For this investigation, the petitioners have requested that the Department expand the period of investigation (POI) to include the first two fiscal quarters of 2000, January through June 2000. According to the petitioners, the subject merchandise is sold using long-term contracts that require delivery to be made six to nine months after the contract is signed. The petitioners also contend that the folding gift box industry is highly seasonal and that the volume of folding gift box shipments is linked to the Christmas and Hanukkah holidays. The petitioners argue that, because of these two facts, most sales of folding gift boxes are made during January through April. Therefore, the petitioners claim that the normal POI would only capture a few non-representative sales that will greatly distort the Department's conclusions.
The Department is considering the petitioners' arguments on this matter and will make a determination on whether to expand the normal POI as established by section 351.204(b)(1) of the Department's regulations, July 1 through December 31, 2000, as the investigation proceeds.
Determination of Industry Support for the Petitions
Section 732(b)(1) of the Act requires that a petition be filed on behalf of the domestic industry. Section 732(c)(4)(A) of the Act provides that a petition meets this requirement if the domestic producers or workers who support the petition account for: (1) at least 25 percent of the total production of the domestic like product; and (2) more than 50 percent of the production of the domestic like product produced by that portion of the industry expressing support for, or opposition to, the petition.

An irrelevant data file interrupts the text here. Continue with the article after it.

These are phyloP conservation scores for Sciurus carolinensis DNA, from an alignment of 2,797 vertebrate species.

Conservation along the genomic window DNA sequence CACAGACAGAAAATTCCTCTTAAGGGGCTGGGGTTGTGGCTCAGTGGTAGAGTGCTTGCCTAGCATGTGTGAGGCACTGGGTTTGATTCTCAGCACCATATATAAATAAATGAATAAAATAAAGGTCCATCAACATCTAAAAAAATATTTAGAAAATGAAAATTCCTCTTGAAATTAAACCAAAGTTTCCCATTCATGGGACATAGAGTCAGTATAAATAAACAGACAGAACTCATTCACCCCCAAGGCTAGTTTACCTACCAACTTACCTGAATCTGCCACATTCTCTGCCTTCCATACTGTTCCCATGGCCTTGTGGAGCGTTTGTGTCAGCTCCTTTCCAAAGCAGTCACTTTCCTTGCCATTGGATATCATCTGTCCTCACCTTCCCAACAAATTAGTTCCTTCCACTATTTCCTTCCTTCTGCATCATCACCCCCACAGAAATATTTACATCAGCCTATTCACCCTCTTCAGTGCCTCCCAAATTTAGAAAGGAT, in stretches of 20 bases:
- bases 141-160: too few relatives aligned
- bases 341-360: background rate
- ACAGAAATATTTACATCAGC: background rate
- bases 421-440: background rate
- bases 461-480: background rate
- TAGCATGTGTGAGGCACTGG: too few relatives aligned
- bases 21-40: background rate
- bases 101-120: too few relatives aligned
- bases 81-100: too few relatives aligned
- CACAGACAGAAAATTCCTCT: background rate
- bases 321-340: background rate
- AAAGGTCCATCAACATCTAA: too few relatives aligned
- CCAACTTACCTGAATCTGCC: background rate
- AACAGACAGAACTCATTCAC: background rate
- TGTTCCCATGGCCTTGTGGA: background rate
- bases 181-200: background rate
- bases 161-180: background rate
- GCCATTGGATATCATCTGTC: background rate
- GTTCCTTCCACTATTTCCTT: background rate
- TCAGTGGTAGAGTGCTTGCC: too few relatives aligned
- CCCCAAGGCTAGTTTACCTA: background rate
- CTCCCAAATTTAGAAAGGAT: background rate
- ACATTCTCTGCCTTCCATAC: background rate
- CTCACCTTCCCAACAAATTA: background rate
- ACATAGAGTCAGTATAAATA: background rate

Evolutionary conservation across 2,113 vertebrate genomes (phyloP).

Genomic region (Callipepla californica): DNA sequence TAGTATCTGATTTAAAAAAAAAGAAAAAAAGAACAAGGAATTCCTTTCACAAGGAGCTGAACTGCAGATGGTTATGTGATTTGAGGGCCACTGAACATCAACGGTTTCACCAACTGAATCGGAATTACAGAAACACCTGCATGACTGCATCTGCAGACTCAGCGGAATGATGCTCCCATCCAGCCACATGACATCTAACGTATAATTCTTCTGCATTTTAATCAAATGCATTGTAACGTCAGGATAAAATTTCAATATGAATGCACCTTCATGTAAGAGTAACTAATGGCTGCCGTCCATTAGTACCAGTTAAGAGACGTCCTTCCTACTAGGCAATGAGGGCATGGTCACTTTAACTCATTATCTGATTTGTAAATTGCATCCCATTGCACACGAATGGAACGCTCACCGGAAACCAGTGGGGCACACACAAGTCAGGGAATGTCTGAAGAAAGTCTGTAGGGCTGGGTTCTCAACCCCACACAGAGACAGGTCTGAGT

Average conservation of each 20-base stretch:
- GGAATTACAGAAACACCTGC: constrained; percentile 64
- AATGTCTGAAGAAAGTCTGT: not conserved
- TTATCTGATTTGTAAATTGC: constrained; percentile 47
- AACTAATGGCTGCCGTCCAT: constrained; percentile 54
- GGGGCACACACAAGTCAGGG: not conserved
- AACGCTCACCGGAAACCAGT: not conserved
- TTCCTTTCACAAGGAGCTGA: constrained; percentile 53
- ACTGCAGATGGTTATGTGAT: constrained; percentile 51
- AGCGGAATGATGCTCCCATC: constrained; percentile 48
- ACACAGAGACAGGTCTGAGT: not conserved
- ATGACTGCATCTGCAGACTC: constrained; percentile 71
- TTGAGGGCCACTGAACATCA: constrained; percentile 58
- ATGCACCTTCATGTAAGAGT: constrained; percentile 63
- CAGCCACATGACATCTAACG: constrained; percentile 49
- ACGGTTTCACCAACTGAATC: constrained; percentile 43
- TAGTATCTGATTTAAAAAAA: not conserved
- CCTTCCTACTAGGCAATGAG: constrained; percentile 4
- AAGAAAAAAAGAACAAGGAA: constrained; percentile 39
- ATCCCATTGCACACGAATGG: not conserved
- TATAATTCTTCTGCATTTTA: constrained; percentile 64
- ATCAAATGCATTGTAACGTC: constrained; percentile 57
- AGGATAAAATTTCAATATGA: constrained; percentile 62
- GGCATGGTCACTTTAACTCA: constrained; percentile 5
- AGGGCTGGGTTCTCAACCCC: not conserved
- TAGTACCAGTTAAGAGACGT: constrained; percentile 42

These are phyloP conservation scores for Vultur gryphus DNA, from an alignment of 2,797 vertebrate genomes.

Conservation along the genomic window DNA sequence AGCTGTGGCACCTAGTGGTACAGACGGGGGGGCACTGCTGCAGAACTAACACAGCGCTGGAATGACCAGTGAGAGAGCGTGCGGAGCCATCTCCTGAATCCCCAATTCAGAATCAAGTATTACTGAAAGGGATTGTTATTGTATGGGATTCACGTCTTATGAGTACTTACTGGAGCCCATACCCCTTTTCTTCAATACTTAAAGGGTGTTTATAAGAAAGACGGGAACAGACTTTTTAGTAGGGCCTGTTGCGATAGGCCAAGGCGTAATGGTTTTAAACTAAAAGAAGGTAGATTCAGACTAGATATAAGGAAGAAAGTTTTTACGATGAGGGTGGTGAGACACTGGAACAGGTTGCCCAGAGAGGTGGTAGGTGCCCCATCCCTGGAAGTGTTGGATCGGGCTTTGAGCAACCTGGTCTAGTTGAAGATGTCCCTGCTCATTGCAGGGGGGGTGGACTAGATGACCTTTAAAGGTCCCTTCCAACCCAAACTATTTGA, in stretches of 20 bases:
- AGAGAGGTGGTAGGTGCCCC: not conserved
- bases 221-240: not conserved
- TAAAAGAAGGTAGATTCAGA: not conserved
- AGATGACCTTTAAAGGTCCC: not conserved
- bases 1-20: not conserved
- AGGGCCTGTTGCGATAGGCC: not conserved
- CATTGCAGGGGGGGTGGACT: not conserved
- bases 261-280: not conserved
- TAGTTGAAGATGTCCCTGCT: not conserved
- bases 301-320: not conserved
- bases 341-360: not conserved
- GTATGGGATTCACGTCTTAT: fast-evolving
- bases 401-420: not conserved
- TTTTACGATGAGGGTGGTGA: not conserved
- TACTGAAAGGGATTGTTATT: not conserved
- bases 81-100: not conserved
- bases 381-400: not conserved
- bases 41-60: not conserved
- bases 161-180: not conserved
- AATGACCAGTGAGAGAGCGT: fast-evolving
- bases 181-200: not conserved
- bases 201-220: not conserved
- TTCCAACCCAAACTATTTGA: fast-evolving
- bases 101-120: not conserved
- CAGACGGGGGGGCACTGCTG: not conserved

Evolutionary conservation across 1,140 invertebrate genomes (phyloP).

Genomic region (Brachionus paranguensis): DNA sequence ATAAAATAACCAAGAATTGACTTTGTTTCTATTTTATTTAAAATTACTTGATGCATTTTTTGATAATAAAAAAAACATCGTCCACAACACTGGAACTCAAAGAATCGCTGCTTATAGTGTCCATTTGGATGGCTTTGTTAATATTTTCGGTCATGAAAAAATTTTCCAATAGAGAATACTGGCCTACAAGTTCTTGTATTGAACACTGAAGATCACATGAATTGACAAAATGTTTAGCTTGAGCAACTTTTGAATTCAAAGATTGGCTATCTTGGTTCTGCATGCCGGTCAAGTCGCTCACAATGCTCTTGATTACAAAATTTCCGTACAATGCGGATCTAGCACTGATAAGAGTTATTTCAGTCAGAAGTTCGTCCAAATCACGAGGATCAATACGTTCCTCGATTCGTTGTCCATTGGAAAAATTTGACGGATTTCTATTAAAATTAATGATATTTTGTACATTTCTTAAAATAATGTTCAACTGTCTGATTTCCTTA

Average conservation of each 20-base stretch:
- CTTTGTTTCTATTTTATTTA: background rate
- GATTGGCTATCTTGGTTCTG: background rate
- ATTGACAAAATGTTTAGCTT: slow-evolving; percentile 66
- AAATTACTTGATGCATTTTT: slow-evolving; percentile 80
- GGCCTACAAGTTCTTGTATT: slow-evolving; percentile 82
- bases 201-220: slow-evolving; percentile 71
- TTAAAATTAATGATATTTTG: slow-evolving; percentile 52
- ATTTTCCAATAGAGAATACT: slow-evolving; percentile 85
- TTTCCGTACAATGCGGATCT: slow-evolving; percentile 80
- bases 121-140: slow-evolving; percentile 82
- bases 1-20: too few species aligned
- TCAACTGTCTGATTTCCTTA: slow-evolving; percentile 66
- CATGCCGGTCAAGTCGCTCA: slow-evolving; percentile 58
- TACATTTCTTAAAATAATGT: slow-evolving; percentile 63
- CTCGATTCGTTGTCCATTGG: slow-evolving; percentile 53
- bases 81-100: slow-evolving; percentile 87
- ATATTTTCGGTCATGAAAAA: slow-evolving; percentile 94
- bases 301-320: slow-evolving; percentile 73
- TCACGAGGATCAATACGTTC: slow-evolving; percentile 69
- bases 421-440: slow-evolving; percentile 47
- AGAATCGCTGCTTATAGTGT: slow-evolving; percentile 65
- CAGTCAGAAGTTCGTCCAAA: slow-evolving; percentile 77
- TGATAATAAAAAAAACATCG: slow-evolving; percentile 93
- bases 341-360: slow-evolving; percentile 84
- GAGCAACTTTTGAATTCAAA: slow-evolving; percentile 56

Section 732(c)(4)(D) of the Act provides that, if the petition does not establish support of domestic producers or workers accounting for more than 50 percent of the total production of the domestic like product, the administering agency shall: (i) Poll the industry or rely on other information in order to determine if there is support for the petition as required by subparagraph (A), or (ii) determine industry support using a statistically valid sampling method.
Section 771(4)(A) of the Act defines the “industry” as the producers as a whole of a domestic like product. Thus, to determine whether the petition has the requisite industry support, the statute directs the Department to look to producers and workers who produce the domestic like product. The International Trade Commission (ITC), which is responsible for determining whether “the domestic industry” has been injured, must also determine what constitutes a domestic like product in order to define the industry. While the Department and the ITC must apply the same statutory definition regarding the domestic like product (see section 771(10) of the Act), they do so for different purposes and pursuant to separate and distinct authority. In addition, the Department's determination is subject to limitations of time and information. Although this may result in different definitions of the domestic like product, such differences do not render the decision of either agency contrary to law.